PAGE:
The government’s proposals to means-test for Child Benefit has been met with fierce criticism across the political spectrum. Thomas Cawston of Reform argues that by doing the right thing in the wrong way the government is damaging the credibility of means-testing, and suggests that abolishing Child Benefit entirely and increasing existing child tax credits would achieve fairer results and greater savings.

The coalition government has proposed breaking with decades of tradition by introducing means-testing the Child Benefit. This universal benefit is expensive, costing around £12 billion a year, and in an age of austerity is described by some, as Martin Narey, former Chief Executive of Barnardos, put it, “an unaffordable luxury.” The Government has proposed to means-test by withdrawing the benefit from any family with a 40p rate taxpayer.

Yet in recent weeks, the government’s plans to means-test the Child Benefit were thrown into doubt. The Prime Minister hinted that “We always said we would look at the way it’s implemented and that remains the case” and Jeremy Hunt has said “We are looking at ways to make it fairer.” Shortly thereafter the Chancellor insisted that the cut would go ahead but added “We haven’t set out how we’re going to implement that and we’re going to do that in the next few months.” The key concern is that while a family with one parent earning £42,475 will lose the benefit, a family where both parents had incomes of £21,237 each would not. By doing the right thing in the wrong way the Government risk bringing the whole idea of mean-testing universal benefits into disrepute.

The government was right to propose reforms to universal benefits. It is not possible to deal with the deficit without having a go at the big budgets, and welfare is the biggest. The Government spends almost twice as much on welfare as on the National Health Service. Reform’s analysis of benefit expenditure, based on Office for National Statistics data the effects of taxes and benefits of household income has shown that around £31.8 billion was spent in 2009 on providing benefits to the UK’s middle classes. Using this date we calculated the benefit expenditure for households above a conservative threshold, which varied according to household size and composition.

As well as the Child Benefit, other universal benefits are poorly targeted and offer poor value:


Percentage of spending to households above income threshold (1998-99) Percentage of spending to households above income threshold (2008-09)
Maternity pay 68 78
Child Benefit 32 43
Disability Living Allowance 22 33
Retirement Pension 16 24
Housing Benefit 4 11
Student Support 40 22

There is now a growing chorus of support for means-testing these benefits. At the end of last year Nick Clegg said, “We should be asking millionaire pensioners to perhaps make a little sacrifice on their free TV licence or their free bus passes.” Saga has enlisted the support of Sir Bruce Forsyth and Sir David Jason in its campaign to encourage wealthy pensioners to donate their winter fuel allowance to those more in need. Martin Narey has argued that the case for means testing child benefits is “economically and morally overwhelming.”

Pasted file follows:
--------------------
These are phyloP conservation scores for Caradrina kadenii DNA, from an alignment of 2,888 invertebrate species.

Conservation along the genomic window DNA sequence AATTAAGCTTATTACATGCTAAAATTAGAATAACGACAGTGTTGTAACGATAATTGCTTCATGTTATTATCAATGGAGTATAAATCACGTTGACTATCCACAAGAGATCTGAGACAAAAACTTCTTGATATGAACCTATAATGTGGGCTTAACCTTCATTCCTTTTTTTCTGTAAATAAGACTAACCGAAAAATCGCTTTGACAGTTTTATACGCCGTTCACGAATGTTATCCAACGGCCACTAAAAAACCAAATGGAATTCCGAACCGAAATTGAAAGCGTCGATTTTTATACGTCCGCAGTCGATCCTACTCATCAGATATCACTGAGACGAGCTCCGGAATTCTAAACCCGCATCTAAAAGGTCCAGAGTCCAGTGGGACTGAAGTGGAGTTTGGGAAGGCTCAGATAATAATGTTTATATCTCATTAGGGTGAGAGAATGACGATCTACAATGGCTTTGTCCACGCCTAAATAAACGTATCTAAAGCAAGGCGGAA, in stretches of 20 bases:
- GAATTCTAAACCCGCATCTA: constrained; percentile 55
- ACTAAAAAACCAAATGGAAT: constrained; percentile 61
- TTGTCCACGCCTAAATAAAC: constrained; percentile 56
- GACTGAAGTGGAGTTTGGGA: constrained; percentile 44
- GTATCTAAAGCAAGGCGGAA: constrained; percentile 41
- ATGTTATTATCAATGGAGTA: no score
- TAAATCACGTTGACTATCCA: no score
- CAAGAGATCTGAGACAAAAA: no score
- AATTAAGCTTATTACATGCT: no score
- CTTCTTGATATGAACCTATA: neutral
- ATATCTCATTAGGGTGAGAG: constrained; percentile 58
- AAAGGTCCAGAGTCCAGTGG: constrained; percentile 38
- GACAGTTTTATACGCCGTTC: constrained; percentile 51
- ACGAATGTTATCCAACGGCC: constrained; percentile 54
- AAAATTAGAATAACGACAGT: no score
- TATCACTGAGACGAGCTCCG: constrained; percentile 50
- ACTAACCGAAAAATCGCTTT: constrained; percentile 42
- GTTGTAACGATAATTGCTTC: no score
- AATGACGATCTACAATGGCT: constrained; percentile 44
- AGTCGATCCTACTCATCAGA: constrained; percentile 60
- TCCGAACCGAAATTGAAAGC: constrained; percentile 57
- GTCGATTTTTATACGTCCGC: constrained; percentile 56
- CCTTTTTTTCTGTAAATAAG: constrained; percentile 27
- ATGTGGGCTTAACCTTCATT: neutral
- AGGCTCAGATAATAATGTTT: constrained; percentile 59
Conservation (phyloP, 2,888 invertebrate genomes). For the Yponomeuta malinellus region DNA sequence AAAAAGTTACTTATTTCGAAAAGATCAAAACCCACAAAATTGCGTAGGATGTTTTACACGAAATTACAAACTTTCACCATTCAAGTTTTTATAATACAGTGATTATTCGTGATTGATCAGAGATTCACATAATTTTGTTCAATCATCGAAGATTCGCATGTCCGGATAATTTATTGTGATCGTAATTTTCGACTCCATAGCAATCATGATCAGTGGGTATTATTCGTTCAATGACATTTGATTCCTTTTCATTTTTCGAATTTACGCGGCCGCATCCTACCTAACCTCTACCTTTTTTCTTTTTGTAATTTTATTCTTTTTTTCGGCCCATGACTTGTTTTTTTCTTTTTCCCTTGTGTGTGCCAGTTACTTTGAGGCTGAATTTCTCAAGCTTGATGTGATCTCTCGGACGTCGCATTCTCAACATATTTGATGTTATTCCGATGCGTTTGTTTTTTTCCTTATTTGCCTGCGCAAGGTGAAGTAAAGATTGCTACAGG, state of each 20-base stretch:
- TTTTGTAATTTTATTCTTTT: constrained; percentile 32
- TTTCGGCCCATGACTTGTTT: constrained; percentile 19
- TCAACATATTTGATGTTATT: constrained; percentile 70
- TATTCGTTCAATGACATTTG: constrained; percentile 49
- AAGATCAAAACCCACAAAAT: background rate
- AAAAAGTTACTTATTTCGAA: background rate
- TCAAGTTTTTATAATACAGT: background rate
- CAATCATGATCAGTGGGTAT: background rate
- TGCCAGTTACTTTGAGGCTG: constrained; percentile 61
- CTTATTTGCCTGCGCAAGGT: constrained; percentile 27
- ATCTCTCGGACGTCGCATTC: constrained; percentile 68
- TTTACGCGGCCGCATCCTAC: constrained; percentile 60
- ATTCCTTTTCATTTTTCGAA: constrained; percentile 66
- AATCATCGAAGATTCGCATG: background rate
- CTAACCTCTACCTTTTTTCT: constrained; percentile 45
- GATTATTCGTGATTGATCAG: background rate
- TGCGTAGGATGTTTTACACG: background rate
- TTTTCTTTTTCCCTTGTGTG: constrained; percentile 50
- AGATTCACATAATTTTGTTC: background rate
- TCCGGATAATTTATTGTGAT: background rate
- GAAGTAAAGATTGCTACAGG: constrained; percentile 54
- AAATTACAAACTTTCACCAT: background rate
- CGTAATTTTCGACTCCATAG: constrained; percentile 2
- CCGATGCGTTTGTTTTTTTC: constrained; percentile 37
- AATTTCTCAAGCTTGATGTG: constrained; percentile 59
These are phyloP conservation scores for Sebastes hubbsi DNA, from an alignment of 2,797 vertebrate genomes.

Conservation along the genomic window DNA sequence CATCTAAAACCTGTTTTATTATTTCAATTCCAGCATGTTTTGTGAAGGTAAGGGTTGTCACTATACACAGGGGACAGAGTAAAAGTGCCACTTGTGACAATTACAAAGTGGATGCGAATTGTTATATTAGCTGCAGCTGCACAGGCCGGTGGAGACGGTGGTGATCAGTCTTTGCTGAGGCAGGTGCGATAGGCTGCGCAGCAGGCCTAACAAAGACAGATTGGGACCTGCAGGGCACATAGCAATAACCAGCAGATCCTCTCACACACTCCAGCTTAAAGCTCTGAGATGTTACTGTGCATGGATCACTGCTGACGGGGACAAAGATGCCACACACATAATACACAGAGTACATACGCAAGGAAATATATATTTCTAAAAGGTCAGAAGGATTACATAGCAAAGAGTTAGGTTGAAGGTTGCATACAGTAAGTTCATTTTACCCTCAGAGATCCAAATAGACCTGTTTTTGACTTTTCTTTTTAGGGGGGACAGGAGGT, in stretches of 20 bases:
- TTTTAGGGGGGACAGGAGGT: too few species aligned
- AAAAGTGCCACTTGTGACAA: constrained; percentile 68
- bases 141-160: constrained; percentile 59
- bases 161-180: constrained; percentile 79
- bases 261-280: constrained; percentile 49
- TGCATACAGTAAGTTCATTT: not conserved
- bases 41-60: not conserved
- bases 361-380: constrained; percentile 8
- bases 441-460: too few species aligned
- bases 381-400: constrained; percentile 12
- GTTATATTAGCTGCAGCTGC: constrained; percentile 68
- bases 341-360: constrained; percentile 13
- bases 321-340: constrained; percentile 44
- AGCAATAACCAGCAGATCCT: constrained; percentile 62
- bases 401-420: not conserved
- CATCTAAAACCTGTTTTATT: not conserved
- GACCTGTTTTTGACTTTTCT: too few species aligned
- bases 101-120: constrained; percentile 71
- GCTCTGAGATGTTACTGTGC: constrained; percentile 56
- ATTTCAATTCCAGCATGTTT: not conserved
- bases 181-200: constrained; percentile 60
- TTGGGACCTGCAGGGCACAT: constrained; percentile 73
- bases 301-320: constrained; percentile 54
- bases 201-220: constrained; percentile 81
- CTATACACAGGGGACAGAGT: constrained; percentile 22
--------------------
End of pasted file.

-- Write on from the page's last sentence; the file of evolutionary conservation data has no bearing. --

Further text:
Despite the support for the principle of means-testing these benefits, the government’s approach to cutting the Child Benefit is flawed. Instead of removing the benefit for families with higher-rate taxpayers, a much better approach would be to abolish child benefit entirely and increase the value of the existing child tax credit for poorer families. This would remove the anomalies in the current proposals without establishing a new means-testing system. Scrapping the Child Benefit would save £12 billion, £5 billion of which could be reissued through the Child Tax Credit for families on lower incomes. This would save £7 billion a year as opposed to the £1 billion a year that the Government’s policy would save.

The government is right to address the flaws in its original policy. However, its failure to set out a fair and practical approach to reforming the benefit in October 2010 means they have now had to reopen the wider debate on means-testing.  This is not the first hint that the policy would be revised. The failure to be decisive has encouraged the opponents of welfare reform. Both the Child Poverty Action Group and The Daily Telegraph have gone as far as to argue for the whole plan to be scrapped.

Some may defend universal benefits as a means of securing support from self-interested voters. However as Sir Roger Douglas, former New Zealand minister of finance, has argued, politicians need to decide what policies are in the interest of the nation before asking how these policies should be sold to the electorate. Otherwise the reform process will begin in a position of compromise.

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About the author

Thomas Cawston – Senior Researcher, Reform
Thomas is a Senior Researcher at the independent non-party think tank Reform. He leads Reform’s health research, advocating ideas on how to deliver better value and higher quality health services. Thomas co-authored the Reform reports An NHS for Patients and Fewer hospitals, more competition, as well as Reform’s 2010 Budget Taking the tough choices and 2011 Scorecard. He has appeared on BBC TV and Radio, and written for The Spectator, Mail Online and Telegraph Online

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